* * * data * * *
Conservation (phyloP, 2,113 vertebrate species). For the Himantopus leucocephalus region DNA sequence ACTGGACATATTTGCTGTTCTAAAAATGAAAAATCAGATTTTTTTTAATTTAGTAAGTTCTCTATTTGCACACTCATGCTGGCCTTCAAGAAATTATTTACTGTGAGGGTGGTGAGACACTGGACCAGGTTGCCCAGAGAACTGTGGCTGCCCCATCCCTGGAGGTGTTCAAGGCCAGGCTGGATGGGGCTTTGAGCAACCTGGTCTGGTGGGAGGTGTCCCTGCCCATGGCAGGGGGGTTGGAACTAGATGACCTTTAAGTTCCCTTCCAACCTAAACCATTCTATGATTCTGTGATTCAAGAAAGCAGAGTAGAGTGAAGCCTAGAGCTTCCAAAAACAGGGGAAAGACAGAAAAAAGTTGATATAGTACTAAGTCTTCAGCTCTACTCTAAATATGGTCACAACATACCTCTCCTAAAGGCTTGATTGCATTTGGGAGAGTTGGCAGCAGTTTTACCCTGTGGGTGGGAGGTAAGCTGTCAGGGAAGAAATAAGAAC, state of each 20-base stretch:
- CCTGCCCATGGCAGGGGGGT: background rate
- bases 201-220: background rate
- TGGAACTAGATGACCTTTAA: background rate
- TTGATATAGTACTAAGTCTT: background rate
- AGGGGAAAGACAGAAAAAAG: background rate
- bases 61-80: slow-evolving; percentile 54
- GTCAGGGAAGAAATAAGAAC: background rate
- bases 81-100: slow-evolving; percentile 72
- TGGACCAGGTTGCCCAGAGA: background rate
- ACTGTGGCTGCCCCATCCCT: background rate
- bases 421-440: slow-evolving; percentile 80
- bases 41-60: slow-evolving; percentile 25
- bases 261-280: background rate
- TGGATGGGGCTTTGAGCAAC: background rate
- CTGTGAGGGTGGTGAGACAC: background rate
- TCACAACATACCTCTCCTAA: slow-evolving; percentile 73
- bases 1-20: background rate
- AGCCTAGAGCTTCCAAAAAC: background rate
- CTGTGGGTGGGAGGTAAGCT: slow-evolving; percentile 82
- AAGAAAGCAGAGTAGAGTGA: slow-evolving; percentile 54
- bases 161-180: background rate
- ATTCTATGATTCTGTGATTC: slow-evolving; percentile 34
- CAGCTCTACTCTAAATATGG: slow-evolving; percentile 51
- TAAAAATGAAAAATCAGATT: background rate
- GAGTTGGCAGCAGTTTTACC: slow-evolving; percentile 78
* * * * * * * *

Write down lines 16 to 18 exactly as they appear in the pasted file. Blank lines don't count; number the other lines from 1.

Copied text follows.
- CTGTGAGGGTGGTGAGACAC: background rate
- TCACAACATACCTCTCCTAA: slow-evolving; percentile 73
- bases 1-20: background rate